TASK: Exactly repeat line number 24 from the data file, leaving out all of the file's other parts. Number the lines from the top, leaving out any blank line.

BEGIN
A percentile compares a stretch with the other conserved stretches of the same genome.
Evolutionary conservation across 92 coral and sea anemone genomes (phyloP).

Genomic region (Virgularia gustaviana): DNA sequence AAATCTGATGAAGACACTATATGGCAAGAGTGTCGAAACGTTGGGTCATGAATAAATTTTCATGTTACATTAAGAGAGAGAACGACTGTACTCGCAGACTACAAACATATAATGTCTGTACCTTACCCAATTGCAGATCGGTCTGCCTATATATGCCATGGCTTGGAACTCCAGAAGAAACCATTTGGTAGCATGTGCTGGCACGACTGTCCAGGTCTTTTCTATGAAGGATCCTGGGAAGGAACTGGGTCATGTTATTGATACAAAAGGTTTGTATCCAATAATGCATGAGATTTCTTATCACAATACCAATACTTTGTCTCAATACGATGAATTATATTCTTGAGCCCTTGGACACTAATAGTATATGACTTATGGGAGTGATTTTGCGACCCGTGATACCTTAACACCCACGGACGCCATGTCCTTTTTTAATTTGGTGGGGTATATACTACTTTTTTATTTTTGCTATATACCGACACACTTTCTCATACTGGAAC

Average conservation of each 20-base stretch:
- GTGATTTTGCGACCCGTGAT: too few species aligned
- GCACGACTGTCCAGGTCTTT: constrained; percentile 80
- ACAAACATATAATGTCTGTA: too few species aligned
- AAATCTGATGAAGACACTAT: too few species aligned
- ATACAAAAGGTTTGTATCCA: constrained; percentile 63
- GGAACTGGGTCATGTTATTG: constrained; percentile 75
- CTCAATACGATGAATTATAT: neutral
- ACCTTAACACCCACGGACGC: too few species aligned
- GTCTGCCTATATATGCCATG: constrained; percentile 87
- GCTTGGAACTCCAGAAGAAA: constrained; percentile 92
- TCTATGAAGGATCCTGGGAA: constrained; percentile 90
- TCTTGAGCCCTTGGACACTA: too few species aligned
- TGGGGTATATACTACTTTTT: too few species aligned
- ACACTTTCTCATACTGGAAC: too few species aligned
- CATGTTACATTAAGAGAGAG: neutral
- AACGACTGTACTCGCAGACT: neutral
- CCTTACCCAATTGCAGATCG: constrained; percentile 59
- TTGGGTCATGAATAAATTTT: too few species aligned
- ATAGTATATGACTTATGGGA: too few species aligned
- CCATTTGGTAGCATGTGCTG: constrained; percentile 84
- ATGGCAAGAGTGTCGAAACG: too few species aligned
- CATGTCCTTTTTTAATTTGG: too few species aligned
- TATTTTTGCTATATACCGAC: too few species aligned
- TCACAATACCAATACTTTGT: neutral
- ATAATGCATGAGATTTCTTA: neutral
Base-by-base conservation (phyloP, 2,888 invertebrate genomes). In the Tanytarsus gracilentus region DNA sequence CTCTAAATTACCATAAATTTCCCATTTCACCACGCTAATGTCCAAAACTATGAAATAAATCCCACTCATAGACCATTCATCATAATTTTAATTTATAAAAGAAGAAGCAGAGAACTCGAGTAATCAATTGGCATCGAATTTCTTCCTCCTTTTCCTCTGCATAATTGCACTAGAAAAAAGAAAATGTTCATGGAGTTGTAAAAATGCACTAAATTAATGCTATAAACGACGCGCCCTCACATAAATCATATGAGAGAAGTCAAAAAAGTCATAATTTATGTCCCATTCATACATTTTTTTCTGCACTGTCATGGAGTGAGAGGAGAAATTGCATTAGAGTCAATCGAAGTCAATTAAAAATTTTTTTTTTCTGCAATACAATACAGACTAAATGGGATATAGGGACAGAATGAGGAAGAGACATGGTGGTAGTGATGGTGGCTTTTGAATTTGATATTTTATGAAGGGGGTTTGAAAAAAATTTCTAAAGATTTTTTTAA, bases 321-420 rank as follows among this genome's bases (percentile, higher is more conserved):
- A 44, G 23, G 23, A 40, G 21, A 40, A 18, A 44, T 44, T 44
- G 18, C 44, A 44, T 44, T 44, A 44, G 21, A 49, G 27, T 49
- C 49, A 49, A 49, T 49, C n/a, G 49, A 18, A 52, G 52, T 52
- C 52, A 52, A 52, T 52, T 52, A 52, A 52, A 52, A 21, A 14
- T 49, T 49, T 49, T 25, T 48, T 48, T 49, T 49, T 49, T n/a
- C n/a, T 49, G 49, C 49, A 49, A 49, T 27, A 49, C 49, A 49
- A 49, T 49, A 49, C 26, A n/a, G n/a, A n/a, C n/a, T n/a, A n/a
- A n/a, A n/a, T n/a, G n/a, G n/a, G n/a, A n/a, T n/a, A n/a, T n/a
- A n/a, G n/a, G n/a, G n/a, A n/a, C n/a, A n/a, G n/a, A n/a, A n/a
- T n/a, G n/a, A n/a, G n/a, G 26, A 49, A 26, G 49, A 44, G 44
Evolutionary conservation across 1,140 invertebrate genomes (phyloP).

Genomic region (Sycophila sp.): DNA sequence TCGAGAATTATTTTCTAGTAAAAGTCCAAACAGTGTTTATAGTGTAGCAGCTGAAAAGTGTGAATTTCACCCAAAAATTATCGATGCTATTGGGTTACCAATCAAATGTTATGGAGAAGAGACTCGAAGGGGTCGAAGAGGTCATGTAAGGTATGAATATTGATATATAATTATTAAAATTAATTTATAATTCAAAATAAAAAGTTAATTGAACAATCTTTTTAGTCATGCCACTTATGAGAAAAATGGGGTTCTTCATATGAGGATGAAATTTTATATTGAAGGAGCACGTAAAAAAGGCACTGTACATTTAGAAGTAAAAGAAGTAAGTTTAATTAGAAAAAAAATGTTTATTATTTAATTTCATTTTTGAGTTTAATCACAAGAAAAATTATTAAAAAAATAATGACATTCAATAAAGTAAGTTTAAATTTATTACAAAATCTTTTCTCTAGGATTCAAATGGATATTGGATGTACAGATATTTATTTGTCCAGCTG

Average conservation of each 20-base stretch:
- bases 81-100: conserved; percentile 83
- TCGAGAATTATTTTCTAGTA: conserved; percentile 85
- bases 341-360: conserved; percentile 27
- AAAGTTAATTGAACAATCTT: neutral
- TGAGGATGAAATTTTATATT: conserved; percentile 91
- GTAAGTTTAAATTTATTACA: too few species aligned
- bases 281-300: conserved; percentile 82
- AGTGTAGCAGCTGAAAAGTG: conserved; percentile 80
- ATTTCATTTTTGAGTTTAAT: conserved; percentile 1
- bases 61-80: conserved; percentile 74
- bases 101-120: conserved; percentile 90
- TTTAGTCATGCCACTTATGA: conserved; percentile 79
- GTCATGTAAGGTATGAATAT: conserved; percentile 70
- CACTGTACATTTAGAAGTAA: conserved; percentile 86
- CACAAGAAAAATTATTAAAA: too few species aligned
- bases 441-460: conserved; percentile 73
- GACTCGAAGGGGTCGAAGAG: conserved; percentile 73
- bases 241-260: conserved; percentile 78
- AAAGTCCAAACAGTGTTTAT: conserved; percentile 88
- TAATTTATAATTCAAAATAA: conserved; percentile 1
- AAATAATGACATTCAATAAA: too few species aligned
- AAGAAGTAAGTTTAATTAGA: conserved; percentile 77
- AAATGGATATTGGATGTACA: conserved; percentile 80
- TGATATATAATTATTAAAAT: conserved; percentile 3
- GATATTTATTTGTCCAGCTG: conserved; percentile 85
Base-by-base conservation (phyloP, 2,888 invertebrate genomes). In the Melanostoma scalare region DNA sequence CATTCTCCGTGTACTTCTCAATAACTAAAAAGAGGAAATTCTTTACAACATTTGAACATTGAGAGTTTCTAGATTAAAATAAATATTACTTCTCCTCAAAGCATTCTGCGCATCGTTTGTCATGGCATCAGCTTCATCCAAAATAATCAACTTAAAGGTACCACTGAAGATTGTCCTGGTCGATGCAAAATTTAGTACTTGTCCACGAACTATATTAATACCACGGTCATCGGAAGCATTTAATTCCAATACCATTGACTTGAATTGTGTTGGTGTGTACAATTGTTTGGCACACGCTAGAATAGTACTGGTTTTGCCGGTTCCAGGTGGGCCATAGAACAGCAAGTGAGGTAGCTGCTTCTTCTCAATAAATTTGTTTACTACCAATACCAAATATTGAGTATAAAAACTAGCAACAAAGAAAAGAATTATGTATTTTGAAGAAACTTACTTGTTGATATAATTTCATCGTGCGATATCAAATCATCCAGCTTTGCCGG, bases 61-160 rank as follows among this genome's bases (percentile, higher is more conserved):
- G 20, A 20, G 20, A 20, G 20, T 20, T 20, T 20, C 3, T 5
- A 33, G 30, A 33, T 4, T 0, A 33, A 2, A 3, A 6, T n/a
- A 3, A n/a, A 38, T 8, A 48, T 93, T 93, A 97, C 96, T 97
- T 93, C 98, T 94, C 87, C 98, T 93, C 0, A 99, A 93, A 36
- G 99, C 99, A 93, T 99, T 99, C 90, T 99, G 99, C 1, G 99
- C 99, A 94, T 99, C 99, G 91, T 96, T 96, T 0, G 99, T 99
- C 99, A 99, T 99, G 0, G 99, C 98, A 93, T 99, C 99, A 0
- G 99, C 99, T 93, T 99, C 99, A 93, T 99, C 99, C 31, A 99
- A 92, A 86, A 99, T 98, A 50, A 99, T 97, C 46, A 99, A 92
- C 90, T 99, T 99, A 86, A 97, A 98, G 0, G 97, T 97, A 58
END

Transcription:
- CCATTTGGTAGCATGTGCTG: constrained; percentile 84